Tentative agreement reached on U.S. veterans' funding bill

WASHINGTON Sun Jul 27, 2014 7:50pm EDT

1 of 2. Senator-elect Bernie Sanders (I-VT) is interviewed by a Reuters reporter at Sanders' office in Burlington, Vermont November 28, 2006.

Credit: Reuters/Brian Snyder

Related Topics

WASHINGTON (Reuters) - A tentative agreement has been reached by the chairmen of the U.S. Senate and House veterans committees on legislation aimed at resolving the Veterans Affairs healthcare crisis, their spokesmen said on Sunday.

Independent Senator Bernie Sanders, who heads the Senate Committee on Veterans' Affairs, and his House counterpart, Republican Representative Jeff Miller, will outline the agreement at a news conference at 1:30 p.m. on Monday, their spokesmen said.

"Miller and Sanders continued negotiations on a VA reform package this weekend and made significant progress toward an agreement on legislation to make VA more accountable and to help the department recruit more doctors, nurses and other healthcare professionals," their offices said in a statement.

The VA has been rocked by a scandal over cover-ups of months-long waiting times for medical appointments at its clinics and hospitals across the country. In Phoenix, doctors have alleged that some 40 veterans died as their names languished on secret waiting lists while officials misrepresented wait-time data to meet targets for bonus compensation.

The controversy led to the resignation of VA Secretary Eric Shinseki in late May.

With time winding down before Congress begins a five-week recess on Friday, pressure has been building to reach a deal on a measure aimed at eliminating long waiting lists at VA hospitals and clinics.

Negotiations on the measure had broken down last week as Sanders and Miller rolled out competing proposals with a $15 billion gap between them.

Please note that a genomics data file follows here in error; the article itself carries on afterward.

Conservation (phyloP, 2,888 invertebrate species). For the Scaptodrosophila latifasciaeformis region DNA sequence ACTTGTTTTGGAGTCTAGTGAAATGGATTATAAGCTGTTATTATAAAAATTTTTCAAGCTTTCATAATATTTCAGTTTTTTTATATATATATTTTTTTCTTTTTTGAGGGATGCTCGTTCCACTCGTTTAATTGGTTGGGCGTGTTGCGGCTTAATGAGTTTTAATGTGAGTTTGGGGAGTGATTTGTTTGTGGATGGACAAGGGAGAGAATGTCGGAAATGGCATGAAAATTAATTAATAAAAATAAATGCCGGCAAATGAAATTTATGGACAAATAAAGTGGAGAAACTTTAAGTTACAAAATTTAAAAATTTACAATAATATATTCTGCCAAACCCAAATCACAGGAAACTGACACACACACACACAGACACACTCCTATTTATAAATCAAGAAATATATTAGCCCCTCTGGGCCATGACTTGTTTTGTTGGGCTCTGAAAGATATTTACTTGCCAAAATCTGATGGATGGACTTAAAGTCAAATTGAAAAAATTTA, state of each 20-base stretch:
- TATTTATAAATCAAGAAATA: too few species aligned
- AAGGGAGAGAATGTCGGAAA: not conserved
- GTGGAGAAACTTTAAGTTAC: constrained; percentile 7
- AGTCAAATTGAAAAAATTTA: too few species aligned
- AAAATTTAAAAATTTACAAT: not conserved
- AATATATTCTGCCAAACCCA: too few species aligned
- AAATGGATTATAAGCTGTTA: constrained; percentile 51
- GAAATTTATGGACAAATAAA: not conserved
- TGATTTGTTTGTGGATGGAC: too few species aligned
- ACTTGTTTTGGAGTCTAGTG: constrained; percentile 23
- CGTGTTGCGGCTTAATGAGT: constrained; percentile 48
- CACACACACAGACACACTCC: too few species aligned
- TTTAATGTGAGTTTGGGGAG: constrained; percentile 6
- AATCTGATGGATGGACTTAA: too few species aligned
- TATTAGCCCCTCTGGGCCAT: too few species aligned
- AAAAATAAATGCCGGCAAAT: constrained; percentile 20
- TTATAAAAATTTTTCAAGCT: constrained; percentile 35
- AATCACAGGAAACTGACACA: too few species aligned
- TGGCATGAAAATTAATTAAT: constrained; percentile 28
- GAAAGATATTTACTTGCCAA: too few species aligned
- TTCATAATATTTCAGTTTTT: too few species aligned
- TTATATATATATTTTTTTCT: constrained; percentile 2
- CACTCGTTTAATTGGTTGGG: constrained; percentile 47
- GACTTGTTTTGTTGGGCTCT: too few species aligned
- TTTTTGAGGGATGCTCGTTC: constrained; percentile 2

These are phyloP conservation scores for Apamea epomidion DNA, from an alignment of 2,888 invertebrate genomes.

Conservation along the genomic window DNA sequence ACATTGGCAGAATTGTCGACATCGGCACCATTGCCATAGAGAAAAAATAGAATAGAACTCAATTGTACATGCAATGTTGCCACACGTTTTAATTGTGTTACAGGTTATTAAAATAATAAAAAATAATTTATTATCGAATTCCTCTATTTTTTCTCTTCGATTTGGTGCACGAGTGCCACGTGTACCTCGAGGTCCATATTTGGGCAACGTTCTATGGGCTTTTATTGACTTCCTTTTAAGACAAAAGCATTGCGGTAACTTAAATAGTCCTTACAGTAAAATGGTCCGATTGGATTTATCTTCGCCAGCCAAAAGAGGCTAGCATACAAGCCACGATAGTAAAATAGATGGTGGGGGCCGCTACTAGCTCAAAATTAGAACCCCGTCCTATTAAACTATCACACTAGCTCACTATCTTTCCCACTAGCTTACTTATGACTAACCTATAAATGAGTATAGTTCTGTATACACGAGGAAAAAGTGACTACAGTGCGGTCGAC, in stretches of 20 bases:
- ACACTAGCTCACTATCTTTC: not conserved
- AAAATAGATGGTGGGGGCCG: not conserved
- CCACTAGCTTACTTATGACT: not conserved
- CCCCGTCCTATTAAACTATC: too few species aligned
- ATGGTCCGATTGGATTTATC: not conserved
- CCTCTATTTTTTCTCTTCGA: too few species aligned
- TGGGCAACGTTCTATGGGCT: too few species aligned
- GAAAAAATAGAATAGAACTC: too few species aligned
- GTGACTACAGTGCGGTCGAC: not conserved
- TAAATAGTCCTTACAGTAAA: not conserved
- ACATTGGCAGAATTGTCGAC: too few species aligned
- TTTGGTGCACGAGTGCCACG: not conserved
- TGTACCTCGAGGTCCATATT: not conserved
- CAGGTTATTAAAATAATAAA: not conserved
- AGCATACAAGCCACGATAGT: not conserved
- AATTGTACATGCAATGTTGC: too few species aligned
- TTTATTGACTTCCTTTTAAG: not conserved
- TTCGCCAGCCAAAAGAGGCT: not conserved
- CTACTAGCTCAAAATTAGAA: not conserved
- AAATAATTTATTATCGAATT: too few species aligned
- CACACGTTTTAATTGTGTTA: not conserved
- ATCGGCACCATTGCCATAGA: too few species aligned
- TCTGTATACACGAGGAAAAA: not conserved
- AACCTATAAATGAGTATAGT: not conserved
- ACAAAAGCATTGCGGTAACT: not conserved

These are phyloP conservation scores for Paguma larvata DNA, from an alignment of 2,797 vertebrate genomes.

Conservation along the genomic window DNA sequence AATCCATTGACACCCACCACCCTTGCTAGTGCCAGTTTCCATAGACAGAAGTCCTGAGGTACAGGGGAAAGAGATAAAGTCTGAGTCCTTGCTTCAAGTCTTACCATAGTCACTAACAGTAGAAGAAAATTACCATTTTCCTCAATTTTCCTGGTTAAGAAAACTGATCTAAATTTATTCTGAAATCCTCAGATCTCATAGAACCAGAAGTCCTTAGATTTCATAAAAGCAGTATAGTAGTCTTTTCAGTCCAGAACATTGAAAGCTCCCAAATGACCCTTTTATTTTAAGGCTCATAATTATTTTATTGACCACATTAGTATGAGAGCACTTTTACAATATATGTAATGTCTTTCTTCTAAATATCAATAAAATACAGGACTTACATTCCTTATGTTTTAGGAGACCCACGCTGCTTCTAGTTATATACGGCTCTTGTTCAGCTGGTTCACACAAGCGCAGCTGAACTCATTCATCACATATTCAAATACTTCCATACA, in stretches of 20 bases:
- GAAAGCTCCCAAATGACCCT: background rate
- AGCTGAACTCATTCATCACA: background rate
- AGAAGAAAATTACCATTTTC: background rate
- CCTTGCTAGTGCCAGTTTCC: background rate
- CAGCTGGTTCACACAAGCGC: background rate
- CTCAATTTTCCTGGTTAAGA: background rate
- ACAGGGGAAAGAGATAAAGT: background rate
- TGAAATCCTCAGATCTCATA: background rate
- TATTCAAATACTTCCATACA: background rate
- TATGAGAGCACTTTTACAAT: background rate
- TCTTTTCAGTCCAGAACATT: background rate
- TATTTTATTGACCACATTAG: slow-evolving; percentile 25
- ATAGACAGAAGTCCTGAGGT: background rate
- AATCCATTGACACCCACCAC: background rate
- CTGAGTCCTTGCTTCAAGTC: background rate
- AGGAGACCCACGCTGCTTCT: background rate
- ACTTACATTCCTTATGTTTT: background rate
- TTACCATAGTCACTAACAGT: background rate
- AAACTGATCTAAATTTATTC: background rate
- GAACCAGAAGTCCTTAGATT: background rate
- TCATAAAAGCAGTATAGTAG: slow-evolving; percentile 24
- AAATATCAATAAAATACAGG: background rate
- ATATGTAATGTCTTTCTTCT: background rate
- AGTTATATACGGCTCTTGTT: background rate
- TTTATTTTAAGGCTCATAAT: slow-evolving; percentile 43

The proposal introduced by Sanders on Thursday would provide less than $25 billion in new funds for VA healthcare, with $3.3 billion offset by other savings in the department's budget.

Miller came back with a plan for $10 billion in emergency funds, with other budget needs to be settled in the fiscal 2015 VA spending bill later this year.

(Reporting by Peter Cooney; Additional reporting by David Lawder; Editing by Andrea Ricci)

FILED UNDER:
We welcome comments that advance the story through relevant opinion, anecdotes, links and data. If you see a comment that you believe is irrelevant or inappropriate, you can flag it to our editors by using the report abuse links. Views expressed in the comments do not represent those of Reuters. For more information on our comment policy, see http://blogs.reuters.com/fulldisclosure/2010/09/27/toward-a-more-thoughtful-conversation-on-stories/
Comments (5)
111Dave111 wrote:
Thank-you Independent Senator Bernie Sanders,
who heads the Senate Committee on Veterans’ Affairs, and
Republican Representative Jeff Miller,
who heads the House Committee on Veterans’ Affairs.

Now let us see if Reid w/McConnell and
Boehner w/Pelosi can pass this COMPROMISE.

Beware of Stunts by valueless, ambitious incompetents.

Jul 27, 2014 9:57pm EDT  --  Report as abuse
morbas wrote:
This a solution (applaud applaud) from senate electorate relatively free of gerrymander selection. And amongst the most gerrymandered a Representative in the Lower House, the peoples house; the crowd roars, the people see two great gladiators.

This liberal roars. KUDOS
morbas(i)

Jul 28, 2014 7:52am EDT  --  Report as abuse
timebandit wrote:
A minority of the total number of today’s “veterans” have seen combat. Much of what is an overwhelmed VA is the govt. handling another social services group of people and their families who expect free (taxpayer) health care.

1. Fewer wars. That solves 80% of the problem. The U.S. since the end of WWII has engaged in 200 wars around the globe, many of which America started. Close some of those 1,000+ bases around the world, as well. It won’t happen, because Dow, DuPont, Honeywell, United Technologies, Boeing, GE and all the other military contractors would not just scream like bloody hell, they’d buy themselves another Congress and another president, just like they do now.

2. Fewer undereducated youth, drifters and immigrants ought sign up with the employer of last resort. That solves the remaining 20% of the problem. The U.S. has had a voluntary military since 1975. Since then, the nation has become more not less aggressive, militaristic and utterly lost in jingoistic warrior worship.

Jul 28, 2014 9:49am EDT  --  Report as abuse
This discussion is now closed. We welcome comments on our articles for a limited period after their publication.